I take things from everywhere. I would always send films to the editors, everything from the Quincy Jones doc "Listen Up" to "How to Survive a Plague," the AIDS documentary, just because I thought it was a really deft handling of archive footage and balancing a lot of characters. I feel documentary is no different than narrative, insofar as it comes down to story and character. That's why I feel polemical documentaries can feel like taking medicine, because they're making important points with a capital "I" but they don't always remember to put the story and the character first.
How did you go about choosing the film's participants?
Everybody in the film has a connection to one of our main characters. Sting or Stevie or Bruce or Mick aren't just speaking in bland platitudes about how great backup singers are. I liked the specificity of it because it anchors it, and it's something they could speak about knowledgeably.
It was great doing those interviews because it's something they all know about and they've never done an interview about it before. They know better than anybody what the backup singers bring.
I love Leonard Cohen and he's always had amazing backup singers, but he wasn't connected to any of the singers in my film, so I didn't talk to him.
Was there a strong push to also show contemporary backup singers?
What singers go through today hasn't changed that much from 50 years ago. One of the big takeaways is that in no way is talent the thing that divides those who succeed from those who don't. Talent is way down the list, somewhere behind ambition, luck, and timing.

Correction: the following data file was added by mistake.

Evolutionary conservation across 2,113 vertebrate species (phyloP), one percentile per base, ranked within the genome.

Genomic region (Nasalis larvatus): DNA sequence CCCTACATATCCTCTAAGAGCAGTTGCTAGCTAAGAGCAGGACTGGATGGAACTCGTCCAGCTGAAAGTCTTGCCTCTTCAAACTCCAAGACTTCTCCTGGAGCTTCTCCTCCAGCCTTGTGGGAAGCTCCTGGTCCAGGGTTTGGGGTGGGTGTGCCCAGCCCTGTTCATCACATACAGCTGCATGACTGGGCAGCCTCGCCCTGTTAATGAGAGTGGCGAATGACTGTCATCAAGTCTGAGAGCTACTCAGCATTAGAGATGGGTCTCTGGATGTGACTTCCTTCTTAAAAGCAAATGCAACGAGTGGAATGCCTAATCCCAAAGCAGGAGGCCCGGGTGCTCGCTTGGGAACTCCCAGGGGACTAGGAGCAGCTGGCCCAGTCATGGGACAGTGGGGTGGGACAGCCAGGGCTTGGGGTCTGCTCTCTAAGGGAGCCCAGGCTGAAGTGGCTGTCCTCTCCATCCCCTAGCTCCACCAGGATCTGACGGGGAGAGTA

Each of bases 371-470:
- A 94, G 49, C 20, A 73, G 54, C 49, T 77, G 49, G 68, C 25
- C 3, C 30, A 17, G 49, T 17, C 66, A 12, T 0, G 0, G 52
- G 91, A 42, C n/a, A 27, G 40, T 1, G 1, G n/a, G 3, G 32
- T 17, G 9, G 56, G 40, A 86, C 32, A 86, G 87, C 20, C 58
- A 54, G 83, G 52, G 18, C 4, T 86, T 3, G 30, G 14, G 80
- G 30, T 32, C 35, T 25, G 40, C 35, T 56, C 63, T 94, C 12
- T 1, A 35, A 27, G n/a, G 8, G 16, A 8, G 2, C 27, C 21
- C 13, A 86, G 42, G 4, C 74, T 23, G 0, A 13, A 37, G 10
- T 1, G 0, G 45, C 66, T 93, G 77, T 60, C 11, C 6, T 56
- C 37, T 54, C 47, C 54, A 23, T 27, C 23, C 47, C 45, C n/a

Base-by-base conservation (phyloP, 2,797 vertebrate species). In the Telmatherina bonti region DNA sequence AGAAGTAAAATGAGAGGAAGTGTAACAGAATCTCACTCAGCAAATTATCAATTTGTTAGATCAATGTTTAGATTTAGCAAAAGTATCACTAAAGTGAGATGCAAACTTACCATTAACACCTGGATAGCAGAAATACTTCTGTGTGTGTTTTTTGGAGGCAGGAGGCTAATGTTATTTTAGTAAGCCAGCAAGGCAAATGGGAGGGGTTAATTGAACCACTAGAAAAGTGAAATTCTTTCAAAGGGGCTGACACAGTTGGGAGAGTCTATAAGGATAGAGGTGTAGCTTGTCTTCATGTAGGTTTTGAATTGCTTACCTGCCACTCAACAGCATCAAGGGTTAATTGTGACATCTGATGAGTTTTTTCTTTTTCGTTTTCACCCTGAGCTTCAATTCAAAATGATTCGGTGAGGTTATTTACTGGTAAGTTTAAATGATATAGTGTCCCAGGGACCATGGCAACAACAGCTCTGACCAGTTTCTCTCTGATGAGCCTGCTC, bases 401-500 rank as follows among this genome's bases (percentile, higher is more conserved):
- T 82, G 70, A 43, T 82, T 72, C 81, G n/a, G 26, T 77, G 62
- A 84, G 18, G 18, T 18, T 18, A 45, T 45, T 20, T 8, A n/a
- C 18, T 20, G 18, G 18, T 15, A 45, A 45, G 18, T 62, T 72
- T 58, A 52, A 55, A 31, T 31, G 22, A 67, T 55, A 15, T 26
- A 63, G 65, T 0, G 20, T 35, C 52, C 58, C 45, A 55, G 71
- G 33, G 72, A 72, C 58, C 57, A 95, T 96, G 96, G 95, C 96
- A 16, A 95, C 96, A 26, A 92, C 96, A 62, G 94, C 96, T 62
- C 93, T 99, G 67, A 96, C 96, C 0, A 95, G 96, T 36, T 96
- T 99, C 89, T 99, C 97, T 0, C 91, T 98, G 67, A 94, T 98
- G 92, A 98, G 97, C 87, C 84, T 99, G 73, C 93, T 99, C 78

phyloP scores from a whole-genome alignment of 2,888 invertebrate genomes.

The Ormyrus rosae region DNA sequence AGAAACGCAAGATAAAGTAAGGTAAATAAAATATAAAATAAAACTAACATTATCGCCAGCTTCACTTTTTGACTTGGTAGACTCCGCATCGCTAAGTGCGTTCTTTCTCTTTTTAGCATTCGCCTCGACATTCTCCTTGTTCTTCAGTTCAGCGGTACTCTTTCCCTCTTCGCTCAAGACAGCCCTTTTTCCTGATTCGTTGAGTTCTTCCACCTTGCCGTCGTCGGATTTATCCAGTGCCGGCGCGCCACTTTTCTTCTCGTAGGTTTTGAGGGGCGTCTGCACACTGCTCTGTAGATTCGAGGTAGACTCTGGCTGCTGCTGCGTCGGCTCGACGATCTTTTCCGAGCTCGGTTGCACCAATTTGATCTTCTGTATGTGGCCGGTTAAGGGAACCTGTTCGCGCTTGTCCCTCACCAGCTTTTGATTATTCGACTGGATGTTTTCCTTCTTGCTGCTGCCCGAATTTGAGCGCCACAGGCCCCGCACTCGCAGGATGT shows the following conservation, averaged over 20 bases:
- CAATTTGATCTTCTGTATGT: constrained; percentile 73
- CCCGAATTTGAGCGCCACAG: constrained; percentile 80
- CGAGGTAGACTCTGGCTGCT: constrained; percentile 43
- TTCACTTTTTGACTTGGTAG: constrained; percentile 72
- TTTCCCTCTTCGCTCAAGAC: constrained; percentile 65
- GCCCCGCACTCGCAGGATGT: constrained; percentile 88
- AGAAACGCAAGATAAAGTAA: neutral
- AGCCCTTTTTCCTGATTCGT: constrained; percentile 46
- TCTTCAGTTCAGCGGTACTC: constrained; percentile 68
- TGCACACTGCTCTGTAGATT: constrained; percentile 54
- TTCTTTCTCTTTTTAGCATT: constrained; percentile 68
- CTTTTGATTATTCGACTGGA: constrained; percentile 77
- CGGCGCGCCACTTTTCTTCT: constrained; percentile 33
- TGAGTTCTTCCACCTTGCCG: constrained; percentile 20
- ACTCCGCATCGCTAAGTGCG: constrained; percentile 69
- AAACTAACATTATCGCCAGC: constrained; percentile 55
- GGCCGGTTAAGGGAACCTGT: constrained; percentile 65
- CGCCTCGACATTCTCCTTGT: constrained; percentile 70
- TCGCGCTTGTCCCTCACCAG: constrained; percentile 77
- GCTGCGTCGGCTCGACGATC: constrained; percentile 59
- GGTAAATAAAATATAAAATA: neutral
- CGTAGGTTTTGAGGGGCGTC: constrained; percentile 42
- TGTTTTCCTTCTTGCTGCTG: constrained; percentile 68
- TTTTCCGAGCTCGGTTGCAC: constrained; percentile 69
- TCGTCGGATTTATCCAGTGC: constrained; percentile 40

What in the end was the biggest challenge of getting this story across?
When I first started putting the film together and getting these people's stories, it seemed like I was going to be making a really sad film with so many hard luck stories and so many missed opportunities. What I realized was the more I got to know these ladies, their stories didn't end when their opportunity to break out did. The film becomes more about what happens when you don't achieve all of your dreams, how do you make peace with the life that you have rather than the life you dreamed of having?
I think it's a really important lesson to learn, and these women have handled it with such grace. By and large, they've made peace with the life they've had. The amazing thing is now the film is actually providing new opportunities for these people, so now they're saying, "Well, maybe I wasn't supposed to be famous when I was 30, maybe I'm supposed to be famous now that I'm 60!"
"20 Feet to Stardom" opens in select theatres (including Toronto) on July 5.